As part of Phase 1, the five selectees will complete technical and logistical tasks that determine if their proposed site has ideal geology. The awardees will be required to assess all available site characterization data and compile it into a geologic model of the proposed site. In Phase 2, up to three teams will fully instrument, characterize, and permit candidate sites for drilling and full-scale operations at FORGE for the third and final stage. Pending appropriations, Phase 3 will fund the implementation of a single FORGE site where partners from industry, academia, and the national laboratories will have a dedicated location to conduct new and innovative R&D in critical EGS research areas that could potentially lead to widespread adoption.
EGS technology currently is not well-known or prevalent in the American energy landscape, yet this technology has the potential to power 100 million homes. To put that in context, that’s 80 percent of current U.S. households. By investing in further R&D toward creating ideal geothermal conditions for EGS with FORGE, the United States can move one step closer to energy security and environmental sustainability.
Once replicable studies identify the best practices for injecting fluids and increasing rock permeability, geothermal energy could be produced in virtually any area where there are hot rocks at depth. EGS technology has the potential to make us wonder how we got along without it.
Learn more about FORGE and the Energy Department’s work related to EGS. Check back to see the progress of the FORGE teams.
This article is part of the Energy.gov series highlighting the "Top Things You Didn't Know About..." series. Be sure to check back for more entries soon.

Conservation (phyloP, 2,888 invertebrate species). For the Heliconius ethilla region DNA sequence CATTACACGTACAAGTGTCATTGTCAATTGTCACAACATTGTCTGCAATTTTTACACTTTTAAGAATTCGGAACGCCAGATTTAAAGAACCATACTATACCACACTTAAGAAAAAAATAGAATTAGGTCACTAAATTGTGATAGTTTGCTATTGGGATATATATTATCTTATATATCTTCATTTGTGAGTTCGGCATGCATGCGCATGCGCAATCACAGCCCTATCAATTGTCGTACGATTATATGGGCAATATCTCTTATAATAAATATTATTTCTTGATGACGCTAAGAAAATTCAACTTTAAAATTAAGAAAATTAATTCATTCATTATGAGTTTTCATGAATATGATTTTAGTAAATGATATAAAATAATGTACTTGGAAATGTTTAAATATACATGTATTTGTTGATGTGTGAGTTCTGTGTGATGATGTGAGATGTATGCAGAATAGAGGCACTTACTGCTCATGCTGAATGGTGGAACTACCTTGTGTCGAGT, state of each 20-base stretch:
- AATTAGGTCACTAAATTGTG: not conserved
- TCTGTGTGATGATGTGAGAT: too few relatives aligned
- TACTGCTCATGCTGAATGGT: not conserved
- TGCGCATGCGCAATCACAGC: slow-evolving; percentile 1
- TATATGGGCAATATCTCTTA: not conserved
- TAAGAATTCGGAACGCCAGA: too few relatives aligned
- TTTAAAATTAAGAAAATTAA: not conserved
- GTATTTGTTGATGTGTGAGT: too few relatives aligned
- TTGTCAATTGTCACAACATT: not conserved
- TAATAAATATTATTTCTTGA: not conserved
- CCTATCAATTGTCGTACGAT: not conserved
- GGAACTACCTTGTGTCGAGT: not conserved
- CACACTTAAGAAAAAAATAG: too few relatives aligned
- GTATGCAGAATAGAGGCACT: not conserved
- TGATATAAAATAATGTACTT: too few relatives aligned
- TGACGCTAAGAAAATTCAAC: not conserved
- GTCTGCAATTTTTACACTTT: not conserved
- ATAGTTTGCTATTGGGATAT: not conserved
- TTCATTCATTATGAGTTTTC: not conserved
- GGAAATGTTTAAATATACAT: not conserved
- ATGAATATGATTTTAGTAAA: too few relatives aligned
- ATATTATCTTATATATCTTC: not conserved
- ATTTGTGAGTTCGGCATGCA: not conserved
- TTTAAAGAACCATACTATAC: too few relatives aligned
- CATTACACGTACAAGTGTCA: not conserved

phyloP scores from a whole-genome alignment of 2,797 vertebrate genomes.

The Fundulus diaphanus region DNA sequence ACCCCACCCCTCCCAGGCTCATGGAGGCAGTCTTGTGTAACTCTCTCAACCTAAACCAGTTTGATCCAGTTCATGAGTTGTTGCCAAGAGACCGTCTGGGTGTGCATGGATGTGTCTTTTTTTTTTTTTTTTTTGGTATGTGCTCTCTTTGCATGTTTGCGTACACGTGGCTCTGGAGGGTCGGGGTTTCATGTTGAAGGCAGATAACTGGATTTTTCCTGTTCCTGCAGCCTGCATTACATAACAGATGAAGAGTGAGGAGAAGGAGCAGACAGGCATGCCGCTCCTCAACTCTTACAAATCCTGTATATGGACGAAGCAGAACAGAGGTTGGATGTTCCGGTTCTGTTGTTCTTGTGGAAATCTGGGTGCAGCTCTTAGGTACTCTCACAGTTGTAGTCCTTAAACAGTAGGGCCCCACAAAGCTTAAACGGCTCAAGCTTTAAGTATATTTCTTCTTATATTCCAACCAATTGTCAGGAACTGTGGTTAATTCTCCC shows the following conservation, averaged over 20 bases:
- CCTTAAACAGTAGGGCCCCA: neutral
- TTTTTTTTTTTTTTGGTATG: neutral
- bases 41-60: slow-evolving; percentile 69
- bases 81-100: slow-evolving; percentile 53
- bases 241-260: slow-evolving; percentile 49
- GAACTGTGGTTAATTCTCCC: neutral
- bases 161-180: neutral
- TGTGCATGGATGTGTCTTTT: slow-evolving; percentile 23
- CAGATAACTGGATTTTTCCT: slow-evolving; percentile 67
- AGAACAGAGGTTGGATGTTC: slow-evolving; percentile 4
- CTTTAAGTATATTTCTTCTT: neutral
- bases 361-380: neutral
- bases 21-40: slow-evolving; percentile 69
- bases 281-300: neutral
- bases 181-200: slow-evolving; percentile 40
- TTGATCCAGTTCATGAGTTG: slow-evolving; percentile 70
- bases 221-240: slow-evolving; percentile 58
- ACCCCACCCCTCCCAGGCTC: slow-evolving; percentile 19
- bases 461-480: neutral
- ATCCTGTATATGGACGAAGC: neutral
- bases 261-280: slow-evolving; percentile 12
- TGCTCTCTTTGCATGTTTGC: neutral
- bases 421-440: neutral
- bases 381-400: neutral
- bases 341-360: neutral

10. Geothermal technologies use the naturally occurring heat located in shallow ground, hot water and rock below the earth’s surface to generate electricity. Geothermal is considered a renewable source of energy because the earth’s core generates nearly unlimited heat.
9. The United States generates more electricity through geothermal energy than any other country in the world. The leading state -- California -- generates 79 percent of the nation’s geothermal electricity.
8. With current geothermal technologies, electricity can be generated only where three key conditions are met: heat, fluid and natural permeability at depth. Small underground pathways conduct fluids through the hot rocks, carrying energy in the form of heat through wells to Earth’s surface, driving turbines and generating electricity.
7. Breakthrough technology called Enhanced Geothermal Systems -- or EGS -- can generate electricity anywhere there is hot rock at depth, greatly expanding the potential for geothermal power in the United States.
6. EGS are man-made reservoirs created by drilling wells thousands of feet below the earth to access hot rock at the earth’s crust. Highly pressurized cold water is pumped through the wells to cause pre-existing fractures of the hot rock to open up, increasing permeability. This enables the water to flow through the cracked rock and pick up heat. The resulting hot water pumps back to the surface where it is depressurized to make steam, which spins a turbine to generate electricity. The water is then cooled and pumped through the wells again, repeating the same process and creating a closed-loop system. Check out this infographic to learn more about how EGS works.
5. The Energy Department supports research and development at five active EGS demonstration projects in Nevada, Idaho, Oregon and California.
4. The U.S. Geological Survey estimates that EGS could provide 100 gigawatts of geothermal resource capacity in the United States -- enough to power about 100 million homes.
3. EGS provides power around the clock and emits little to no greenhouse gases. The technology also allows for geothermal development outside of the western United States, where most hydrothermal resources are located.
2. The Energy Department’s future Frontier Observatory for Research in Geothermal Energy, called FORGE, will be the first-of-its-kind field laboratory that will enable scientists and researchers to develop, test and accelerate breakthroughs in EGS technologies.
1. When it is fully implemented in 2020, FORGE will also allow researchers to collect and disseminate data in real time and identify low-risk, replicable pathways to commercial EGS development.